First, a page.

ATLANTA, Georgia (KETK) – The CDC is warning of a measles outbreak that has spread to 21 states, including Texas.

From January 1-July 14 of this year, 107 people were reported to have the disease. The majority of them were unvaccinated, according to the CDC.

The year 2018 is on pace to become one of the worst years for measles since 2014 when 667 contracted the airborne virus. The 2014 outbreak was the greatest number of cases since measles elimination was documented in the United States in 2000.

Measles is a highly contagious virus that spreads easily when it hits an unvaccinated population. The virus lives in the nose and throat mucus of an infected person and spreads to others through coughing and sneezing. 

The CDC says the virus can live for up to two hours in an airspace where the infected person coughed or sneezed. If other people breathe the contaminated air or touch the infected surface, then touch their eyes, noses, or mouths, they can become infected.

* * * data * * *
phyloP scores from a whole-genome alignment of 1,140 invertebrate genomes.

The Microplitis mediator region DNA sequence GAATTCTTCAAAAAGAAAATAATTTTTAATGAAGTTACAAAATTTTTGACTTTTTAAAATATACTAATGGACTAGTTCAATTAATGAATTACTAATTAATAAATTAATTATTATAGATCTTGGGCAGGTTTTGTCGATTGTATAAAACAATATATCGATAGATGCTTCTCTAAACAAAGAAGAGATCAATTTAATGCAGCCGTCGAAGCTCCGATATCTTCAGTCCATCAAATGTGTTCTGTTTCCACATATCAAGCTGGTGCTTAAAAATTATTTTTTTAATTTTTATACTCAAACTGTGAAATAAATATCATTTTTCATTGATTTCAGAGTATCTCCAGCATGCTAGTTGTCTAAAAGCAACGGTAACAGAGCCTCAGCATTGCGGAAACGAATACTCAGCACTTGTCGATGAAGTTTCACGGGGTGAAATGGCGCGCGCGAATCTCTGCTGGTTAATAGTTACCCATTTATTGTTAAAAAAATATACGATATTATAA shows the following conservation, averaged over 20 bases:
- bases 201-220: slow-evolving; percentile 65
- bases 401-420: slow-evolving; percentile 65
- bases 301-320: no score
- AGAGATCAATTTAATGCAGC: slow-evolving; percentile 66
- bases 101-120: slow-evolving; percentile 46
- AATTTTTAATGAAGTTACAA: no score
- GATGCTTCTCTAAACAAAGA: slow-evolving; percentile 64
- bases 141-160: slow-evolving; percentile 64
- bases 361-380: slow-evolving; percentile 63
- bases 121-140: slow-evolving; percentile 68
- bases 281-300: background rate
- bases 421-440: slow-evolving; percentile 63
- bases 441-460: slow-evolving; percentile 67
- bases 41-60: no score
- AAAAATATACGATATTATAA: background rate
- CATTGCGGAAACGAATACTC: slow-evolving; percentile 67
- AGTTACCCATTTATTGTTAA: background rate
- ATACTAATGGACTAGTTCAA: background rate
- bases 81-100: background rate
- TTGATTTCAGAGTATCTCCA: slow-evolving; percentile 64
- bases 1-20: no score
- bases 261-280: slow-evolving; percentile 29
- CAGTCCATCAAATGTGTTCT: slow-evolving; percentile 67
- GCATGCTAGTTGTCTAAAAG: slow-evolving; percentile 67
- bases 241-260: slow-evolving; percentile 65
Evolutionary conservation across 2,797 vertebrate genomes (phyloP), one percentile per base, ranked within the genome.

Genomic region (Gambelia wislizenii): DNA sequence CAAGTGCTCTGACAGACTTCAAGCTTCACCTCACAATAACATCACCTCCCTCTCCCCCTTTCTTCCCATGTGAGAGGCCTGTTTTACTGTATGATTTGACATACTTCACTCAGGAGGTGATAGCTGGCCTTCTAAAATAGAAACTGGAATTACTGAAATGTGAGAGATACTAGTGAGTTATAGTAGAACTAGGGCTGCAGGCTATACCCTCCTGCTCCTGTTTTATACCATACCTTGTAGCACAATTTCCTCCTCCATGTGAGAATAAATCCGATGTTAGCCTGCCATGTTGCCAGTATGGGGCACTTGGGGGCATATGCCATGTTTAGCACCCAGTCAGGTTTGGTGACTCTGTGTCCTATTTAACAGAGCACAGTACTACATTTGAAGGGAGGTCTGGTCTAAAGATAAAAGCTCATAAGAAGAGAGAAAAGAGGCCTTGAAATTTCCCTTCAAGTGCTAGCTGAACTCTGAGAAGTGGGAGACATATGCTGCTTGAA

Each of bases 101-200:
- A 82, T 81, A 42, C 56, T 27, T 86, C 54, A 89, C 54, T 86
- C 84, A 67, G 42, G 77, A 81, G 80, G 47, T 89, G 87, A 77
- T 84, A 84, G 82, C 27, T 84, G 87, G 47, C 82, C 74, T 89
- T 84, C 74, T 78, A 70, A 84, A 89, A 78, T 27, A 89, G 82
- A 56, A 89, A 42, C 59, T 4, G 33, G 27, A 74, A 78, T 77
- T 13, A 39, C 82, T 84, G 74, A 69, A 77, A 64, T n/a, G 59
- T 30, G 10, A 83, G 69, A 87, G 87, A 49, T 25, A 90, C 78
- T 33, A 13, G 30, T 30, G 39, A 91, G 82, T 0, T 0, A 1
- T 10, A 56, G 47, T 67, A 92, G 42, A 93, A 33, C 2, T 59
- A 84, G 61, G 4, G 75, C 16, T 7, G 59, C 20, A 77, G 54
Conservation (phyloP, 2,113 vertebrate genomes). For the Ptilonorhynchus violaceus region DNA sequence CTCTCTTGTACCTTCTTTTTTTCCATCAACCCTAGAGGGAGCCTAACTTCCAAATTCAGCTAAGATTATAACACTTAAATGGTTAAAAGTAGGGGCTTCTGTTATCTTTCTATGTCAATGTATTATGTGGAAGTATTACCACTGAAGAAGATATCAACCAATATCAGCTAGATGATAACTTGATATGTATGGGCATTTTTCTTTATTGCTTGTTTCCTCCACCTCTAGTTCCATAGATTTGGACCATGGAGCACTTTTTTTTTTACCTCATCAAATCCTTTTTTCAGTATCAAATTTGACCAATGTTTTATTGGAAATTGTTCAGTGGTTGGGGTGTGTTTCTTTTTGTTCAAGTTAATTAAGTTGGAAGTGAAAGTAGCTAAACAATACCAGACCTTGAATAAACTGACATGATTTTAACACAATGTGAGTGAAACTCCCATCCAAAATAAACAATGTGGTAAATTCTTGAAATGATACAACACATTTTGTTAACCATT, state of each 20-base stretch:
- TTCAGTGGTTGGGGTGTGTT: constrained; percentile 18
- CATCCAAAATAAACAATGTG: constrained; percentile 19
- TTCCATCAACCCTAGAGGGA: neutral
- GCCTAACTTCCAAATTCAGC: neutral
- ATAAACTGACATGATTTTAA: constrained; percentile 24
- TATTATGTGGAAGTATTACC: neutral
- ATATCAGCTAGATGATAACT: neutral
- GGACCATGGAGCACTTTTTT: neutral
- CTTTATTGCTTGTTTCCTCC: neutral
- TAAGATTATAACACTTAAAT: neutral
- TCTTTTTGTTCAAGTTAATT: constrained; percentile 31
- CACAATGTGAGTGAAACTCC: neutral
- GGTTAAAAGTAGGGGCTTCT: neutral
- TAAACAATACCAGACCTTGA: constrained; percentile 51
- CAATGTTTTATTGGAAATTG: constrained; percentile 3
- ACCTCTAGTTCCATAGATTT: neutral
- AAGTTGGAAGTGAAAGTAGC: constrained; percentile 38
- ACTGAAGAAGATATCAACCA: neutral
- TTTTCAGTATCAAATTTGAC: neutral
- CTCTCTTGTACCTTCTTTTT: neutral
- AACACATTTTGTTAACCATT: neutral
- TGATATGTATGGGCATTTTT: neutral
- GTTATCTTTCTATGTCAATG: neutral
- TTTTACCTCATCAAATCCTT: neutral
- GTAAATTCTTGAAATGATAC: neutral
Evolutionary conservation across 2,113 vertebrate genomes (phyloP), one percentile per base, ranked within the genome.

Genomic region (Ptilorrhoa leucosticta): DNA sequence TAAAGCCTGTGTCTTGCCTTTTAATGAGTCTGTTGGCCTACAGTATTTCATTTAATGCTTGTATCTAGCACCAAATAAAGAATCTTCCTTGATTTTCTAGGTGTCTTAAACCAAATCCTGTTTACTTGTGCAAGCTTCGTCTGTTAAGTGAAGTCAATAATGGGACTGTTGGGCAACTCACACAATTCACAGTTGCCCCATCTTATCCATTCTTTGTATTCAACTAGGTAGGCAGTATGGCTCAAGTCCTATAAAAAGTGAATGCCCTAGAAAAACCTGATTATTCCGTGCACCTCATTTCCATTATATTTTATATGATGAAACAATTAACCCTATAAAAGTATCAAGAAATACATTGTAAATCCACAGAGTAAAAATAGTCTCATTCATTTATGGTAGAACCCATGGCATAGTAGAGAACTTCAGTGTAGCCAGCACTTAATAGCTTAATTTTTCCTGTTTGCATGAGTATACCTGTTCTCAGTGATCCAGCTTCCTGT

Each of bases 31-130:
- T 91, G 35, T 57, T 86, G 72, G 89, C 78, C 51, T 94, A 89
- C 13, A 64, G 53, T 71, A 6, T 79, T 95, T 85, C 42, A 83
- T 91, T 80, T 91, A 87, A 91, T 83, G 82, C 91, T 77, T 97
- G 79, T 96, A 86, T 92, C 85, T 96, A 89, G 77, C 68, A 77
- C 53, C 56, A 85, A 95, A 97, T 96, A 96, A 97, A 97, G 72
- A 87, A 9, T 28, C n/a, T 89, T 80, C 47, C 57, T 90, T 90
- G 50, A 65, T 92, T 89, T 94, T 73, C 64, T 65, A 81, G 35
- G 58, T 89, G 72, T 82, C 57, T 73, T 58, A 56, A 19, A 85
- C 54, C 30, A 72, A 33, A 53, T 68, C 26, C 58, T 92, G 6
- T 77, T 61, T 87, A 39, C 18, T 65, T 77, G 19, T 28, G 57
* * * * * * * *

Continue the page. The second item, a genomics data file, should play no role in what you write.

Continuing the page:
Measles is so contagious that if one person has it, 90 percent of the people close to that person who are not immune will also become infected.

Infected people are contagious from four days before through four days after the rash appears.

The disease typically starts with high fever, cough, runny nose and red, watery eyes. Two or three days after the symptoms begin, tiny white spots may appear inside the mouth.

Three to five days after symptoms begin, a rash breaks out, with small red spots that begin on the face and spread over the entire body. In some cases, the disease can cause brain swelling and become deadly.

The CDC says measles can be prevented with MMR vaccine, which children usually get between 12 and 15 months of age. A second dose is usually given between the ages of 4 and 6. The MMR vaccine is said to be 97 precent effective at preventing measles.

The states reporting measles outbreaks are: Arkansas, California, Connecticut, Florida, Illinois, Indiana, Kansas, Louisiana, Maryland, Michigan, Missouri, Nevada, New Jersey, New York, North Carolina, Oklahoma, Oregon, Pennsylvania, Tennessee, Texas, and Washington.

The District of Colombia also reported cases of the illness.